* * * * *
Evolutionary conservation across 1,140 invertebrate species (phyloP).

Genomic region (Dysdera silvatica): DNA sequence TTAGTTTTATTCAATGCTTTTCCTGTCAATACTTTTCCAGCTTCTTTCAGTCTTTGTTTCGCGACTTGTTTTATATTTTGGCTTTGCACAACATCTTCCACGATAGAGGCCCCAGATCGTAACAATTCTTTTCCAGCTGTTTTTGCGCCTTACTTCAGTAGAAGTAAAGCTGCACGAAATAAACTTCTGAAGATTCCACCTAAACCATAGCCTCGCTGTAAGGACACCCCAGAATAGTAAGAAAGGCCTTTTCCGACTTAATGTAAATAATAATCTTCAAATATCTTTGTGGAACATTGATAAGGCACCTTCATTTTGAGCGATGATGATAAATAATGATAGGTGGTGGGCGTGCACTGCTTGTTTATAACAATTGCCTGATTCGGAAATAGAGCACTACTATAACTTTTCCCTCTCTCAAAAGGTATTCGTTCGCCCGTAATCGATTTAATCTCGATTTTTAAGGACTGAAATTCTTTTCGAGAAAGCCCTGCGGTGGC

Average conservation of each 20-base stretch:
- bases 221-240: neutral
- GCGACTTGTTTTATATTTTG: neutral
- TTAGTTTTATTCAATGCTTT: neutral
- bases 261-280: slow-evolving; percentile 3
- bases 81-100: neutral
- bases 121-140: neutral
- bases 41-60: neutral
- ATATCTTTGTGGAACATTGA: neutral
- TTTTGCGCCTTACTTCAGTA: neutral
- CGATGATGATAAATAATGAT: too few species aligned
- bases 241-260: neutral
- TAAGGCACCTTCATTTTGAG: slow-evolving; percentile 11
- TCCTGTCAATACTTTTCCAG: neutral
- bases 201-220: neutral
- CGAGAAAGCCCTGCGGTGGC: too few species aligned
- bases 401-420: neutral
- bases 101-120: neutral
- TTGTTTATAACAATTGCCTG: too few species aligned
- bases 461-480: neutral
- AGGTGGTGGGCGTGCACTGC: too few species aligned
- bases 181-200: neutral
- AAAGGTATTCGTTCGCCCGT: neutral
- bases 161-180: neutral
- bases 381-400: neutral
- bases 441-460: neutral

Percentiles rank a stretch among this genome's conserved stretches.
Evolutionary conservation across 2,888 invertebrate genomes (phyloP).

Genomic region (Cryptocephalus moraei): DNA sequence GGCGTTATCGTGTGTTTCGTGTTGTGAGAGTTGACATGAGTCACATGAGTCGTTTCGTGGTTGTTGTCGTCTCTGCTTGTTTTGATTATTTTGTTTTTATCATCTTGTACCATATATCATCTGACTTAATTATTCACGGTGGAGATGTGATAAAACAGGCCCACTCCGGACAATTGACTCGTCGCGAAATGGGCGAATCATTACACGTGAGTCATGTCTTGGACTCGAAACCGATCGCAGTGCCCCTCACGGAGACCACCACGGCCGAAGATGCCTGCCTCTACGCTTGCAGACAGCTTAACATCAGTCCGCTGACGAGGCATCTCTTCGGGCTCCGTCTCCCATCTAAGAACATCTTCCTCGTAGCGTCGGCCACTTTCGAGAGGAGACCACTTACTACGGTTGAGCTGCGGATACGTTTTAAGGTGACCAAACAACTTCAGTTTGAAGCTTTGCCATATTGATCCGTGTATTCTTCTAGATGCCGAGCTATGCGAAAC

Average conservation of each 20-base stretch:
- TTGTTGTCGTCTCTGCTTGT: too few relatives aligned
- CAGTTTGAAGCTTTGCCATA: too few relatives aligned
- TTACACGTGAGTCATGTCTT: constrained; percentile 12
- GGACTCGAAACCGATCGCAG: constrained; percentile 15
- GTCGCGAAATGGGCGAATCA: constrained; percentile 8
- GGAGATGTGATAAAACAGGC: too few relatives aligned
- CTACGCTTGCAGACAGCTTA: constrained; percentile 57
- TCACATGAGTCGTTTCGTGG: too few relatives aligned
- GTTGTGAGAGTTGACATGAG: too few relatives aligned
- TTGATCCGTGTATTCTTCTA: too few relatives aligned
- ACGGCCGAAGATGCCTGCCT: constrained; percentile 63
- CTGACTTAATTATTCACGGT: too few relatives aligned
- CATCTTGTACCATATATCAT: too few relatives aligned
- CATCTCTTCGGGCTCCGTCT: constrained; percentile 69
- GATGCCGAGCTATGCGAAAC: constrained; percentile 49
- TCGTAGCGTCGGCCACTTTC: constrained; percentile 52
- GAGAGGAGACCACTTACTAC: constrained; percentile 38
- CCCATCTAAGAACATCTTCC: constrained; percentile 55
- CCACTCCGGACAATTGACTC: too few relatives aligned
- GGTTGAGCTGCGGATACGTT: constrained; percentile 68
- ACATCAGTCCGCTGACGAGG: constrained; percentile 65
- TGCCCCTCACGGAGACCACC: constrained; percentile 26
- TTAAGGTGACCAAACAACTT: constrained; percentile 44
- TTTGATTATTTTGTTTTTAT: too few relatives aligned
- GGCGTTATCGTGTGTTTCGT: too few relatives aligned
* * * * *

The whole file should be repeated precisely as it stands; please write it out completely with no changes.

Evolutionary conservation across 1,140 invertebrate species (phyloP).

Genomic region (Dysdera silvatica): DNA sequence TTAGTTTTATTCAATGCTTTTCCTGTCAATACTTTTCCAGCTTCTTTCAGTCTTTGTTTCGCGACTTGTTTTATATTTTGGCTTTGCACAACATCTTCCACGATAGAGGCCCCAGATCGTAACAATTCTTTTCCAGCTGTTTTTGCGCCTTACTTCAGTAGAAGTAAAGCTGCACGAAATAAACTTCTGAAGATTCCACCTAAACCATAGCCTCGCTGTAAGGACACCCCAGAATAGTAAGAAAGGCCTTTTCCGACTTAATGTAAATAATAATCTTCAAATATCTTTGTGGAACATTGATAAGGCACCTTCATTTTGAGCGATGATGATAAATAATGATAGGTGGTGGGCGTGCACTGCTTGTTTATAACAATTGCCTGATTCGGAAATAGAGCACTACTATAACTTTTCCCTCTCTCAAAAGGTATTCGTTCGCCCGTAATCGATTTAATCTCGATTTTTAAGGACTGAAATTCTTTTCGAGAAAGCCCTGCGGTGGC

Average conservation of each 20-base stretch:
- bases 221-240: neutral
- GCGACTTGTTTTATATTTTG: neutral
- TTAGTTTTATTCAATGCTTT: neutral
- bases 261-280: slow-evolving; percentile 3
- bases 81-100: neutral
- bases 121-140: neutral
- bases 41-60: neutral
- ATATCTTTGTGGAACATTGA: neutral
- TTTTGCGCCTTACTTCAGTA: neutral
- CGATGATGATAAATAATGAT: too few species aligned
- bases 241-260: neutral
- TAAGGCACCTTCATTTTGAG: slow-evolving; percentile 11
- TCCTGTCAATACTTTTCCAG: neutral
- bases 201-220: neutral
- CGAGAAAGCCCTGCGGTGGC: too few species aligned
- bases 401-420: neutral
- bases 101-120: neutral
- TTGTTTATAACAATTGCCTG: too few species aligned
- bases 461-480: neutral
- AGGTGGTGGGCGTGCACTGC: too few species aligned
- bases 181-200: neutral
- AAAGGTATTCGTTCGCCCGT: neutral
- bases 161-180: neutral
- bases 381-400: neutral
- bases 441-460: neutral

Percentiles rank a stretch among this genome's conserved stretches.
Evolutionary conservation across 2,888 invertebrate genomes (phyloP).

Genomic region (Cryptocephalus moraei): DNA sequence GGCGTTATCGTGTGTTTCGTGTTGTGAGAGTTGACATGAGTCACATGAGTCGTTTCGTGGTTGTTGTCGTCTCTGCTTGTTTTGATTATTTTGTTTTTATCATCTTGTACCATATATCATCTGACTTAATTATTCACGGTGGAGATGTGATAAAACAGGCCCACTCCGGACAATTGACTCGTCGCGAAATGGGCGAATCATTACACGTGAGTCATGTCTTGGACTCGAAACCGATCGCAGTGCCCCTCACGGAGACCACCACGGCCGAAGATGCCTGCCTCTACGCTTGCAGACAGCTTAACATCAGTCCGCTGACGAGGCATCTCTTCGGGCTCCGTCTCCCATCTAAGAACATCTTCCTCGTAGCGTCGGCCACTTTCGAGAGGAGACCACTTACTACGGTTGAGCTGCGGATACGTTTTAAGGTGACCAAACAACTTCAGTTTGAAGCTTTGCCATATTGATCCGTGTATTCTTCTAGATGCCGAGCTATGCGAAAC

Average conservation of each 20-base stretch:
- TTGTTGTCGTCTCTGCTTGT: too few relatives aligned
- CAGTTTGAAGCTTTGCCATA: too few relatives aligned
- TTACACGTGAGTCATGTCTT: constrained; percentile 12
- GGACTCGAAACCGATCGCAG: constrained; percentile 15
- GTCGCGAAATGGGCGAATCA: constrained; percentile 8
- GGAGATGTGATAAAACAGGC: too few relatives aligned
- CTACGCTTGCAGACAGCTTA: constrained; percentile 57
- TCACATGAGTCGTTTCGTGG: too few relatives aligned
- GTTGTGAGAGTTGACATGAG: too few relatives aligned
- TTGATCCGTGTATTCTTCTA: too few relatives aligned
- ACGGCCGAAGATGCCTGCCT: constrained; percentile 63
- CTGACTTAATTATTCACGGT: too few relatives aligned
- CATCTTGTACCATATATCAT: too few relatives aligned
- CATCTCTTCGGGCTCCGTCT: constrained; percentile 69
- GATGCCGAGCTATGCGAAAC: constrained; percentile 49
- TCGTAGCGTCGGCCACTTTC: constrained; percentile 52
- GAGAGGAGACCACTTACTAC: constrained; percentile 38
- CCCATCTAAGAACATCTTCC: constrained; percentile 55
- CCACTCCGGACAATTGACTC: too few relatives aligned
- GGTTGAGCTGCGGATACGTT: constrained; percentile 68
- ACATCAGTCCGCTGACGAGG: constrained; percentile 65
- TGCCCCTCACGGAGACCACC: constrained; percentile 26
- TTAAGGTGACCAAACAACTT: constrained; percentile 44
- TTTGATTATTTTGTTTTTAT: too few relatives aligned
- GGCGTTATCGTGTGTTTCGT: too few relatives aligned